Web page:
Sunday, 30 December 2018

The Nativity Scene: From Familia Sagrada to Nuestra Familia

Today is the Feast of the Holy Family or the Familia Sagrada, being the Sunday between Christmas Day and New Year's Day. So, it's just fitting that I must write about the basilica dedicated to Jesus, Mary and Joseph: the Familia Sagrada in Barcelona, Spain.

That autumn day, a few years back, I was comfortably seated on a Barcelona tour bus, lazily wandering around the city, when I realized that the scheduled time on my ticket to go up the tower of Familia Sagrada was less than an hour away. (I purchased my ticket online before I arrived in Spain.) 

(The towers came into view.)

The basilica of Familia Sagrada (Holy Family in English) is one of Barcelona's most popular tourist attractions, but being a Catholic, I wouldn't be just a tourist; I'd be a pilgrim. Designed by a Catalan architect, Antoni Gaudi, also known as God's architect because of his vision and work on the basilica, Familia Sagrada is one of the most beautiful buildings in the world. Gaudi died in 1926 after being hit by a tram in the streets of Barcelona.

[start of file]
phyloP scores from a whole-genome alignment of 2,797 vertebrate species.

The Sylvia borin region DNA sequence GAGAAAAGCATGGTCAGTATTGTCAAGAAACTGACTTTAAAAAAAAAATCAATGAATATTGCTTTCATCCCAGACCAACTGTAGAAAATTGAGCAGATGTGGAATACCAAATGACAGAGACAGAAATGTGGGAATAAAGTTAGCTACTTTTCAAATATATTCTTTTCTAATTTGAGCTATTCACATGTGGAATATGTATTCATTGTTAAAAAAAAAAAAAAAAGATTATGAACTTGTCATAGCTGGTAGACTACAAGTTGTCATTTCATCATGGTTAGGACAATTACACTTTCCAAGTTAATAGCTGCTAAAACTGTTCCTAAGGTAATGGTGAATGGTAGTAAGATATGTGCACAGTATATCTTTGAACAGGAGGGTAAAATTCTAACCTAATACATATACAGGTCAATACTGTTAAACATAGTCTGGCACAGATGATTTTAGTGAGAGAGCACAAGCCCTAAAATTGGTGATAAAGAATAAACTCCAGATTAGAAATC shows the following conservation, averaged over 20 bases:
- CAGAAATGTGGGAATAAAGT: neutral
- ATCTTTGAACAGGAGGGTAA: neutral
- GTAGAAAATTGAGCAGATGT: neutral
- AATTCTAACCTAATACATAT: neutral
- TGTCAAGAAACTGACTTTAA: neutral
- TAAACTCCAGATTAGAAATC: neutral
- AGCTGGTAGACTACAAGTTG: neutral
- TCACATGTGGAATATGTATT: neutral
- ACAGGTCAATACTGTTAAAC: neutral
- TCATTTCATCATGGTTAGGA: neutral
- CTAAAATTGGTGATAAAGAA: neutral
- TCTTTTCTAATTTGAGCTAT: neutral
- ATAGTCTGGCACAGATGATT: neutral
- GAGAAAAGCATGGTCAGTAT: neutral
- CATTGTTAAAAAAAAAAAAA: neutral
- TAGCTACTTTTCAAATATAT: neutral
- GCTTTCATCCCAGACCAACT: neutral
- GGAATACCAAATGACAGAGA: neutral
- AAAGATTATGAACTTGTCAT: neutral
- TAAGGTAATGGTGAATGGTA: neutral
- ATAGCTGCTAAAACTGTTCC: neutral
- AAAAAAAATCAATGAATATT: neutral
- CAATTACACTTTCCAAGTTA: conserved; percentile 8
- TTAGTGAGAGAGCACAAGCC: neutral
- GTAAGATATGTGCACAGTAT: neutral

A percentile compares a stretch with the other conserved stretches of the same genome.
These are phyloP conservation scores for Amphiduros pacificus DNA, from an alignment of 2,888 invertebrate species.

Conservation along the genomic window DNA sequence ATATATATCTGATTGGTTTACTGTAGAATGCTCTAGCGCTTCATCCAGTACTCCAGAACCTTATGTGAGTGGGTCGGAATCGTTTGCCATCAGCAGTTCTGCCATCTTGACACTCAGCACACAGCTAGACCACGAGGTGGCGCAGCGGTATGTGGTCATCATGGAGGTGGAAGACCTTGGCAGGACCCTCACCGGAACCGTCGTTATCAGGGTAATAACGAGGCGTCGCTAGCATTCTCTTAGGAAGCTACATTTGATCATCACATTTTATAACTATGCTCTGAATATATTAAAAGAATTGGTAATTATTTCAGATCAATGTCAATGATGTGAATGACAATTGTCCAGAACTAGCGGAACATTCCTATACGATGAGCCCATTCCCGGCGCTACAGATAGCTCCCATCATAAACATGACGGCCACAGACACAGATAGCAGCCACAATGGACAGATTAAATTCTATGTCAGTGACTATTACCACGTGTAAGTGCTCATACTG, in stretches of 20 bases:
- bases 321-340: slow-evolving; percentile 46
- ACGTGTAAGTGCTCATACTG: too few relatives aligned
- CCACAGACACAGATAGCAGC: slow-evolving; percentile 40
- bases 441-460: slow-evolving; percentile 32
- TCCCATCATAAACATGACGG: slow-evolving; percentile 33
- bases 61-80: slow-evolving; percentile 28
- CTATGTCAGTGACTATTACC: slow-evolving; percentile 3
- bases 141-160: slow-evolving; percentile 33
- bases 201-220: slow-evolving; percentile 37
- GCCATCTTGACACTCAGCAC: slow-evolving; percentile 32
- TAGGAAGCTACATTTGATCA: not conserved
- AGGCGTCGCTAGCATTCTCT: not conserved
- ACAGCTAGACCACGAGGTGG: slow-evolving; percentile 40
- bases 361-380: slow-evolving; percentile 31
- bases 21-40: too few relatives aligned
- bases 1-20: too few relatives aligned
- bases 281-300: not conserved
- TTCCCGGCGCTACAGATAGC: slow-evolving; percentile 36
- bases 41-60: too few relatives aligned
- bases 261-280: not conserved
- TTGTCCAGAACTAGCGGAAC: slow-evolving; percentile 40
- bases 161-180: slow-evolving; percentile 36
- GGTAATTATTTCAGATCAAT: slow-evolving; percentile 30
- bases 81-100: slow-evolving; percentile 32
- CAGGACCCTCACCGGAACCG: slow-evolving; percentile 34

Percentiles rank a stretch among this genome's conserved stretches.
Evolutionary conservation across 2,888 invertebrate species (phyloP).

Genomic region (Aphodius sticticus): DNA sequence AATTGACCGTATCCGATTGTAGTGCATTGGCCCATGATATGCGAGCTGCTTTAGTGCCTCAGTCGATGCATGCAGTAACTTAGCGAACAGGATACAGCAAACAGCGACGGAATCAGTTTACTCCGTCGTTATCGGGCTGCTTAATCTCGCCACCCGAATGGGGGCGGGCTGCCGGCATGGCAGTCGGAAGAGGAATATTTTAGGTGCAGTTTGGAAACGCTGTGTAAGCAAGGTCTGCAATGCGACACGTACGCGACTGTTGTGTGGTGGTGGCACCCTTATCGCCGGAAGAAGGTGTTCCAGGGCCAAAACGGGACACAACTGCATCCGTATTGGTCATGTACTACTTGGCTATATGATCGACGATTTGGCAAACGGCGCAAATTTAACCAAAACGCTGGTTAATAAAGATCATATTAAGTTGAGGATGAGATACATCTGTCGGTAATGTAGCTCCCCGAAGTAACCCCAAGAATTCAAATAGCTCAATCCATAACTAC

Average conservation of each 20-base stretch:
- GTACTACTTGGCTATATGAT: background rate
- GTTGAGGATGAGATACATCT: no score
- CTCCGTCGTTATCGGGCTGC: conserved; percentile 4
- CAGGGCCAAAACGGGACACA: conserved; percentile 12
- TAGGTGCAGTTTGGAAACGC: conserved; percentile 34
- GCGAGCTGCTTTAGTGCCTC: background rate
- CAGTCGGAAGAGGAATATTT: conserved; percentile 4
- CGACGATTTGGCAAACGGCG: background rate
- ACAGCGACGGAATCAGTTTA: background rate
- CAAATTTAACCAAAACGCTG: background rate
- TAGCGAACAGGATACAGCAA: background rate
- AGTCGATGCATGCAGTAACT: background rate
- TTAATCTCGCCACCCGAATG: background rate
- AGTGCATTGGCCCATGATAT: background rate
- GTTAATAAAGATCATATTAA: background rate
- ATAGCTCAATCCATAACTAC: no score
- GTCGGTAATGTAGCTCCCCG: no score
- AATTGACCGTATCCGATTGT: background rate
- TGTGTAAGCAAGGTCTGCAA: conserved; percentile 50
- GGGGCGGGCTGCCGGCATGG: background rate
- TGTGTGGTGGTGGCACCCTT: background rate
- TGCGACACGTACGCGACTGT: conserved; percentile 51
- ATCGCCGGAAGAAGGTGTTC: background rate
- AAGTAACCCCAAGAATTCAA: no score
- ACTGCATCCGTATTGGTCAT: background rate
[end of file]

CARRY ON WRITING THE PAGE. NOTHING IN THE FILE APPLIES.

Worried that I wouldn't make it in time, I carefully studied the city map on hand and decided to ditch the tour bus. So, when the West Route tour bus I was riding on made its scheduled stop at the La Pedrera, I got off and made a run for it. I could have transferred to the East Route bus but it would still meander through the city passing by several stops before arriving at the cathedral, while the La Pedrera bus stop was the nearest to the Familia Sagrada. As they say, the nearest distance from Point A to Point B is a straight line. Well, it wasn't exactly straight a line but it was the shortest cut just the same.

(Lo and behold! As I looked up  from the 
Plaça de la Sagrada Familia)

La Pedrera, a residential building with very unique features, was actually one of Antoni Gaudi's designs. And it was probably not a coincidence that I started my quest on foot for the Familia Sagrada from another of Gaudi's work.